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New Findings on Surgery for Women With Cancer Genes

I'm Alex Villarreal with the VOA Special English Health Report, from | Every year, one million women around the world are found to have breast cancer. Almost two hundred thousand others are told they have ovarian cancer. The decisions for treatment are more difficult when the women have abnormal versions of two genes called BRCA1 and BRCA2. The mutations in these genes can also increase the risk for other kinds of cancer, including cancer of the cervix, uterus and pancreas.Sandra Cohen has never had breast cancer or ovarian cancer. But she has the BRCA1 and BRCA2 mutations. So she decided to have doctors remove her breasts and ovaries. She made the decision after her mother and grandmother both died from the same kind of cancers. Doctors have known for several years that preventative surgery reduces the risk of ovarian and breast cancer for women with the mutations. But a new study also shows that these operations help those patients live longer. The four-year study involved about two thousand five hundred women with the genetic mutations.One of the researchers was Dr. Susan Domchek at the University of Pennsylvania School of Medicine. She said: "Women who had their ovaries removed had a decrease in the risk of breast cancer and a decrease in the risk of ovarian cancer. In addition, they were less likely to die of breast cancer, less likely to die of ovarian cancer and also had an improvement in their overall survival." The study found that none of the women who had preventative breast removal developed breast cancer. Seven percent later did among those who decided against the surgery. The rate of breast cancer was also seven percent among women who did not have their ovaries removed. Among those who did, the breast cancer rate was one percent. The study also found that the women who had their ovaries removed lowered their risk of death from ovarian cancer by almost eighty percent. Their risk of death from breast cancer was fifty-six percent lower, says Dr. Domchek. The researchers say women with a strong family history of breast or ovarian cancers should get genetic testing. Sandra Cohen did.She says: "Do some research with a genetic counselor. Meet some other women who have gone through it. It really will empower you to take some action." The study appeared in JAMA, the Journal of the American Medical Association.For VOA Special English I'm Alex Villarreal. (Adapted from a radio program broadcast 22Sept2010)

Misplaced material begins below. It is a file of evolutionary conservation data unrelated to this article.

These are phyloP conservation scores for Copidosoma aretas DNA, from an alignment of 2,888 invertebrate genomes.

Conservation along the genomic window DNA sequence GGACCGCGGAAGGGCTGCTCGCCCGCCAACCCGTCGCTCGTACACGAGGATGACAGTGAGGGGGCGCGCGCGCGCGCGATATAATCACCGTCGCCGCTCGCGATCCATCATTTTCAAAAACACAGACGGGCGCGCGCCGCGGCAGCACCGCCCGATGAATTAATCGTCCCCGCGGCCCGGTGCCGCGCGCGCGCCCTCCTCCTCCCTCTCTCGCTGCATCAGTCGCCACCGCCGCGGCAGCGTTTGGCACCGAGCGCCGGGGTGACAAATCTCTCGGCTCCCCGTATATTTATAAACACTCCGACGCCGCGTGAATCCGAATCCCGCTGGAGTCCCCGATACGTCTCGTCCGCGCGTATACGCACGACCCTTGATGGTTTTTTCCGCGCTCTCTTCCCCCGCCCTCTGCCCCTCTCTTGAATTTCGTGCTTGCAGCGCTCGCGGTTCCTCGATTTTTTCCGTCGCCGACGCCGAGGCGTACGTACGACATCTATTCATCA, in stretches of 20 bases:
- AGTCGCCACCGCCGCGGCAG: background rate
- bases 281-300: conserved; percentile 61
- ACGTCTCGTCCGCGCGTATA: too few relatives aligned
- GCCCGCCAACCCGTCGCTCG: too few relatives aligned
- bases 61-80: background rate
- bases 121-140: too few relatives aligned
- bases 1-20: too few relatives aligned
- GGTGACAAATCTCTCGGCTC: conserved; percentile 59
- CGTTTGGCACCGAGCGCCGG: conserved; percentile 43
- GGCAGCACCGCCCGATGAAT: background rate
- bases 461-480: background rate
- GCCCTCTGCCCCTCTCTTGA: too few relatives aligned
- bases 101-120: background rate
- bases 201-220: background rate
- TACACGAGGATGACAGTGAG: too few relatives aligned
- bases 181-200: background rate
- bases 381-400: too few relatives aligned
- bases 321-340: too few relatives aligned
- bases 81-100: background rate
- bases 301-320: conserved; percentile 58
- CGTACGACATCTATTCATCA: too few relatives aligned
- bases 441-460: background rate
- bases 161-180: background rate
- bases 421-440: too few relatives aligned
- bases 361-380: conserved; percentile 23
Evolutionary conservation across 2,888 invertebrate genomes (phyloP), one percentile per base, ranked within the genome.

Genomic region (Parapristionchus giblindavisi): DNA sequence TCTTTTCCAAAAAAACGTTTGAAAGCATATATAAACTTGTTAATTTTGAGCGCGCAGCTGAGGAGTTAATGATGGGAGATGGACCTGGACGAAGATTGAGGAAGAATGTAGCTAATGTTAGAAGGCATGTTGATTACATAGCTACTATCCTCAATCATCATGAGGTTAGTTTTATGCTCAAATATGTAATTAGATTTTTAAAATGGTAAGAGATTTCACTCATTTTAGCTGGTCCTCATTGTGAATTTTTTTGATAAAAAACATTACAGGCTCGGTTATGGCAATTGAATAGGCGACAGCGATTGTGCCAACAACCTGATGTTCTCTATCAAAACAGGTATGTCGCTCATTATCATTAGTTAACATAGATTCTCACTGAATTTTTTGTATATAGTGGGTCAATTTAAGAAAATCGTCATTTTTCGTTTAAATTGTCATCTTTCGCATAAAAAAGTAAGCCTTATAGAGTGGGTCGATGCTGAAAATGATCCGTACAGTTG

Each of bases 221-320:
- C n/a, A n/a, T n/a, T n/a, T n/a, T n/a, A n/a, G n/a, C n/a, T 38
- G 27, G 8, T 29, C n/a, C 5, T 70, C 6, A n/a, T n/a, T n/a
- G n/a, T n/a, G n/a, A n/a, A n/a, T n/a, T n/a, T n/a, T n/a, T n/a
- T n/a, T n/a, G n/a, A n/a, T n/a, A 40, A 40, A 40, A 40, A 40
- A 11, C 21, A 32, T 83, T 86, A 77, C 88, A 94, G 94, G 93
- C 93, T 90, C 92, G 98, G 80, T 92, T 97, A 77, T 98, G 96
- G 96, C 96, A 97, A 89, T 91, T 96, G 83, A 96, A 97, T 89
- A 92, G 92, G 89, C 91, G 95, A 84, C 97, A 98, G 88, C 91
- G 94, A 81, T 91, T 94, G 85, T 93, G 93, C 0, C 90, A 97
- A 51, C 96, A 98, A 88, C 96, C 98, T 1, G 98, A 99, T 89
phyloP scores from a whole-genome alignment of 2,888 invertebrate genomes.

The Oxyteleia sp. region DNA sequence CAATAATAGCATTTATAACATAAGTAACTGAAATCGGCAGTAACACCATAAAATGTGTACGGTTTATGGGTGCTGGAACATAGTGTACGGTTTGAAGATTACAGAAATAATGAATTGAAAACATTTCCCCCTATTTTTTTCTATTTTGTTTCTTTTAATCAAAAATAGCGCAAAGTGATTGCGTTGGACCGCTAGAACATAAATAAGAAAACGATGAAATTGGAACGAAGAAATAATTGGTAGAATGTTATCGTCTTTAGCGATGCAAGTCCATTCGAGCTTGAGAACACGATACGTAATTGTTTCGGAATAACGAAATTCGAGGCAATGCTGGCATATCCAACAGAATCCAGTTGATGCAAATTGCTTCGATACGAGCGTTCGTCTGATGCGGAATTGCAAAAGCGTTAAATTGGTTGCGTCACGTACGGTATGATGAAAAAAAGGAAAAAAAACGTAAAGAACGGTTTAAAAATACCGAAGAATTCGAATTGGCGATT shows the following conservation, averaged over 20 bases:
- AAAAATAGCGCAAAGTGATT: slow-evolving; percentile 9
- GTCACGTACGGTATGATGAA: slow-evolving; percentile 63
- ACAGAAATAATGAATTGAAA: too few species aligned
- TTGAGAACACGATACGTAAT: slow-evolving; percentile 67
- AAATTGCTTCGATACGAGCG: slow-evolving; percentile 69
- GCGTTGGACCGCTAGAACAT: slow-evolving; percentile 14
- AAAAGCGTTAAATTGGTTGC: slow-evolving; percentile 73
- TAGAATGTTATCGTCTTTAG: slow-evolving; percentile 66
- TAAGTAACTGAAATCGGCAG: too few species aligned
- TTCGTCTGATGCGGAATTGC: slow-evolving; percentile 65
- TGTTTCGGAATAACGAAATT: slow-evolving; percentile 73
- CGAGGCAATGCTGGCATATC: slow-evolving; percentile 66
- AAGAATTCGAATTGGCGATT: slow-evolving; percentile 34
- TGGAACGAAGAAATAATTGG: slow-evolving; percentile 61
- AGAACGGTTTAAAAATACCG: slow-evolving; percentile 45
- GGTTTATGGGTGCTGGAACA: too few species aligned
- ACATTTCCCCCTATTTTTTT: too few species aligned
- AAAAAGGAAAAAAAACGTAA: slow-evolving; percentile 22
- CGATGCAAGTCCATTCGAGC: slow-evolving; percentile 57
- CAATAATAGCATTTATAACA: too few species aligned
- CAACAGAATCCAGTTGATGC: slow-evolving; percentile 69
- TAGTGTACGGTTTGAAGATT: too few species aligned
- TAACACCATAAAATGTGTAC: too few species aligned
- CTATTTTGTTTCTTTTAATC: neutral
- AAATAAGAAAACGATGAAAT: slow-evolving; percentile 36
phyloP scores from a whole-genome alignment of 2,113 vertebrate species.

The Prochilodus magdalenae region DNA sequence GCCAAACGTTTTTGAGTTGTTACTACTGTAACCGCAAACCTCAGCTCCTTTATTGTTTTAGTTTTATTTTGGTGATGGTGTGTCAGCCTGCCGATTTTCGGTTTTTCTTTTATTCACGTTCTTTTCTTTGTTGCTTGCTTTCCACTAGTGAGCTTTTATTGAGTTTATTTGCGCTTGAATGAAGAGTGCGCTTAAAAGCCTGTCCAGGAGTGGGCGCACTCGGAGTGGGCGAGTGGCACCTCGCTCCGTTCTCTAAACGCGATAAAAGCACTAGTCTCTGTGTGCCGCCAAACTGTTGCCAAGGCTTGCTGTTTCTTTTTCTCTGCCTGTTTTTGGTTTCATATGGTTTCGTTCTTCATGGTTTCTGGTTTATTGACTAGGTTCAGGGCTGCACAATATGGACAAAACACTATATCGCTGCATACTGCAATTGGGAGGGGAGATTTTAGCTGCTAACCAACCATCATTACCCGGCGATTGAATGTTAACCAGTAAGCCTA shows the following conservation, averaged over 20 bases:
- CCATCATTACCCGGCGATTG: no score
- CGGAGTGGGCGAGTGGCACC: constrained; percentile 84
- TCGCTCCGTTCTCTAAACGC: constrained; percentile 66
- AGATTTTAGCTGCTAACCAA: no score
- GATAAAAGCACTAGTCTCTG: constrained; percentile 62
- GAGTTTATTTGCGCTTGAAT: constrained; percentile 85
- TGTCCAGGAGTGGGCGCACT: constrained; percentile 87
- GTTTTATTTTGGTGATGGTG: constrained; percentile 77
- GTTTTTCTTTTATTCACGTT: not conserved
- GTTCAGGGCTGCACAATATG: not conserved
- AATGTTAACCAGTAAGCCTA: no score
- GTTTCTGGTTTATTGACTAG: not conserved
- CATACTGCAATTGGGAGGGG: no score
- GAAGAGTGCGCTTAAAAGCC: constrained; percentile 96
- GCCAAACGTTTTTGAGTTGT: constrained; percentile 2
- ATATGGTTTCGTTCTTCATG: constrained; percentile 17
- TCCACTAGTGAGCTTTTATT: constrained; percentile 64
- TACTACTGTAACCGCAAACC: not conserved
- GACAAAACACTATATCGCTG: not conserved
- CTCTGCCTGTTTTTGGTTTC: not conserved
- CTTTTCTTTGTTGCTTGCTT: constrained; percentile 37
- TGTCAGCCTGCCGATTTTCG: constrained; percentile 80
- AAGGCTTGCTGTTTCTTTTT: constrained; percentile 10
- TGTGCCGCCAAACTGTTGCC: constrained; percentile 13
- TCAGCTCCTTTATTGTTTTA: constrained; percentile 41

Length: 03:58


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